When I was a little girl, I desperately wanted to live on a farm. I grew up in northern New Jersey in one of the towns along the Rockaway River. It was the big town for the local area - one where immigrants migrated to because there were good jobs in the form of factories making all kinds of things. The town was and is still dotted with brick factory buildings although sadly most of the manufacturing moved to the South in the 1960's, when I was a child.
A farm wasn't in the cards for my sisters and I and our dreams of having a pony in the back yard to ride quickly evaporated when The Mayor put the kabash on a letter my sister Lynn and I wrote to him. I still remember the headline that was in the local paper close to Christmas in 1970 - "Mayor Hedden Plays Scrooge." My sister Lynn and I were on the front page of the paper with our letter to The Mayor and the story told how Mayor Hedden had told us that even though we had a big enough yard for a pony, no livestock was allowed in Dover.
My pony dreams were demolished but one thing I did learn is that writing letters to important people sometimes....
A. Gets attention and an answer.
B. Can get you on the front page of the local paper.
C. Press releases still work.
I am still writing letters and I am constantly astounded when I do receive an answer from someone, especially in this age of instant communication that disappears into the ether. I am trying to teach Julia to speak her mind with the written word. By the number of fan letters she has written to Miley Cyrus, I think I am getting through.
I have once again digressed. So sorry. You are in for a treat today. On Sunday, my family and I went for a walk up the road. I had an ulterior motive - I needed a decent photo of an upcoming downloadable knitting pattern. I dressed Julia in her pretty pink coat, plopped the hat on her and off we all went. It was a slow walk because Mr. Hannah The Cat came along and as things go, there was a lot of chasing after him so that he would "continue the journey." The photos turned out great (thank you Julia) and I can't wait to share them with all of you whenever the pattern gets done. Don't hold your breath though.
We got about a quarter mile up the road..... and got way laid at our neighbors who were out in the yard doing chores and enjoying the sunny day and fresh fallen snow. Kayla is the daughter of our neighbors and she and her partner Tom are developing quite a nice herd of cows, both beef and dairy. I love to visit the cows - they are such large lumbering creatures - slow and steady and very photogenic.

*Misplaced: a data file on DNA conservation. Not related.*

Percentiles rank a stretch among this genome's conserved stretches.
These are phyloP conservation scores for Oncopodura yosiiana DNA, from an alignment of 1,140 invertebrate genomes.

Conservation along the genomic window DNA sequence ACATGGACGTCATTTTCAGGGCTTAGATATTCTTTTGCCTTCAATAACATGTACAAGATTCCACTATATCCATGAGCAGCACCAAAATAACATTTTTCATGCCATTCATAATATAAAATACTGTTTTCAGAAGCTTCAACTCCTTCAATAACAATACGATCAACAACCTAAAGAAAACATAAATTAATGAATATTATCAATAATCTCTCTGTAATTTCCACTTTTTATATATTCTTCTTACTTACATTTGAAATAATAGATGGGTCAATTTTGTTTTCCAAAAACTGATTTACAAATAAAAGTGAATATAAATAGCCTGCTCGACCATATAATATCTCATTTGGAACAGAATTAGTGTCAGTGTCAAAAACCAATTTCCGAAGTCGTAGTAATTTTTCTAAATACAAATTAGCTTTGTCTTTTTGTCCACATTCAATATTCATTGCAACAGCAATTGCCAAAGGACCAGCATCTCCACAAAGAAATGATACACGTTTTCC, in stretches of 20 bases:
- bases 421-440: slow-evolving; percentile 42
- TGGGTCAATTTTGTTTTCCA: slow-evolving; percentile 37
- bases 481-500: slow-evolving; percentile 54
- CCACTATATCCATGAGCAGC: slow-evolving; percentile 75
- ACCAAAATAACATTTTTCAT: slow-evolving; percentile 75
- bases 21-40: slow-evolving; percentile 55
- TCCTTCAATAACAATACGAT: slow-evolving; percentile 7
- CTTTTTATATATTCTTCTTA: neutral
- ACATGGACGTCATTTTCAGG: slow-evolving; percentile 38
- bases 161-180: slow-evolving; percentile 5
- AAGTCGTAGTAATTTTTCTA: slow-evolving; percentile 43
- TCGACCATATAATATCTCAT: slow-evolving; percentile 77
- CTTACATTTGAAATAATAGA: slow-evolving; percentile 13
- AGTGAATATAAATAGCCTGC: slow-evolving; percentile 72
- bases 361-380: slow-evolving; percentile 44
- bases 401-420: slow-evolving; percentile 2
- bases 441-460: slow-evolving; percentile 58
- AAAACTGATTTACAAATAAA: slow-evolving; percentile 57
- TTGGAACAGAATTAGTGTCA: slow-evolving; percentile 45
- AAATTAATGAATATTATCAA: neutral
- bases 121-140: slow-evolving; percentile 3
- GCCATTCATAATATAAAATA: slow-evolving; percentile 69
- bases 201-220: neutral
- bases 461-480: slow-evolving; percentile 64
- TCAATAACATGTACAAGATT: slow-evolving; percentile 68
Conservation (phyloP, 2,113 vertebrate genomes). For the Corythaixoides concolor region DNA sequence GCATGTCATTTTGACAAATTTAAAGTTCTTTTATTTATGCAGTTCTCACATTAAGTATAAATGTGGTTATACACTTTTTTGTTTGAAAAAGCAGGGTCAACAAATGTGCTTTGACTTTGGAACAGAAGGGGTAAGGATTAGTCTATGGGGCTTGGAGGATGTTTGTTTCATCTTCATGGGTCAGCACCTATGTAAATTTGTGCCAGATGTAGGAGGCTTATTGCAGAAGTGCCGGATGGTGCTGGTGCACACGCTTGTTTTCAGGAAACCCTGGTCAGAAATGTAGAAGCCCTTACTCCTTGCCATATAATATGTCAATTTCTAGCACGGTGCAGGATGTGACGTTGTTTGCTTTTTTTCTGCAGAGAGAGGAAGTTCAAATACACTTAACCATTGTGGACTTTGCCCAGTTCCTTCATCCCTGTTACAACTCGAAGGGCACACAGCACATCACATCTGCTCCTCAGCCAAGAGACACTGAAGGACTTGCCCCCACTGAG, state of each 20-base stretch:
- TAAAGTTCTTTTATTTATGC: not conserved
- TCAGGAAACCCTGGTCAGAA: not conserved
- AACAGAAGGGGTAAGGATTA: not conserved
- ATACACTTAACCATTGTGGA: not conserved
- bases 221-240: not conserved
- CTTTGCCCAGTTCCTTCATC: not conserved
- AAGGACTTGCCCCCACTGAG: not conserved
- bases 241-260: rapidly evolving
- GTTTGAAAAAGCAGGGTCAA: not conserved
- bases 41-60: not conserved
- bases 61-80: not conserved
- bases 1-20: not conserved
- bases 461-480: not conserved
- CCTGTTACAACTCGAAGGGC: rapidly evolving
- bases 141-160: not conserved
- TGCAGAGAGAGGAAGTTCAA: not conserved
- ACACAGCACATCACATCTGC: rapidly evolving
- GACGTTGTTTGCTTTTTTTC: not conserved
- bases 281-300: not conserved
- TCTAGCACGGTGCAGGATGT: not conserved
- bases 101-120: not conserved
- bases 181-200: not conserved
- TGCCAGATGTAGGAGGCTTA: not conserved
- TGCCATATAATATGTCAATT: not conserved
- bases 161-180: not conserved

I started messing with my camera and looked over at the cows. There was Julia and Kayla standing and staring at the cows, deep in conversation.
I was in hysterics (silent ones, albeit) because I thought they looked like a couple of old farmers talking about their livestock. Wouldn't you agree? The girls turned towards me laughing.
Kayla is 21 years old and one of the nicest people I know. She loves her cows and takes the best care of them. I asked her if she might like to be in a photo with "the stocking hat" which was the project of the day. "Oh, sure" she said, and on went the hat. Then she climbed under the fence and started conversing with her boy Ferdinand, who isn't a bull anymore.
Ferdinand was de-horned when he was younger so he wouldn't be too much trouble to be around. His horns grew back but only one has that classic curved shape to it. The other is a little stub.
Kayla asked me if I might want to have a photo of her riding Ferdinand. "Oh sure, that would be great." She climbed on up onto him via the bale of hay he was eating.
And then a sweet little lovefest ocurred - Kayla hugging and scratching Ferdinand. It was priceless and Ferdinand was in ecstacy.
Then Kayla asked me if I wanted a photo of her standing on Ferdinand. She said she had only tried it a couple times but she would be happy to try it again. "Oh sure, sounds like fun," said the girl from New Jersey. And on up she went. Isn't that just too much? How fun. Ferdinand just stood there, quiet and calm and barely moving as Kayla performed her trick of the afternoon, smiling the biggest smile she could.
We had a good little talk about what a great steer Ferdinand is. Not to be outshown, over came "Mama," Kayla's milk cow. By then Julia had climbed under the electric wire and was communing with the cows.
I was smiling the rest of the afternoon. It made me so happy that The Farmer and I are living where we are, giving this great farm and animal experience to Julia. I'm pretty sure she won't be living on a farm when she grows up but at least she will have these memories all her life.
When I was sorting through some folders on my computer the other day I found some photos of Julia with our first pigs back in 2003. I just love these.
They show Julia's joie de vivre and love of animals and her natural ability to be around them without the animals running off and being skittish.
Julia was five years old then and constantly covered with mud. Oh, how I would have loved to have a childhood full of farm animals living in my backyard. But now I seem to be living that dream through my daughter and sharing it here with all of you. We do not aim for perfection, we make it up as we go.
I feel so fortunate. Thank you Julia and thank you to My Farmer for bringing me here to this place on the planet and in my life.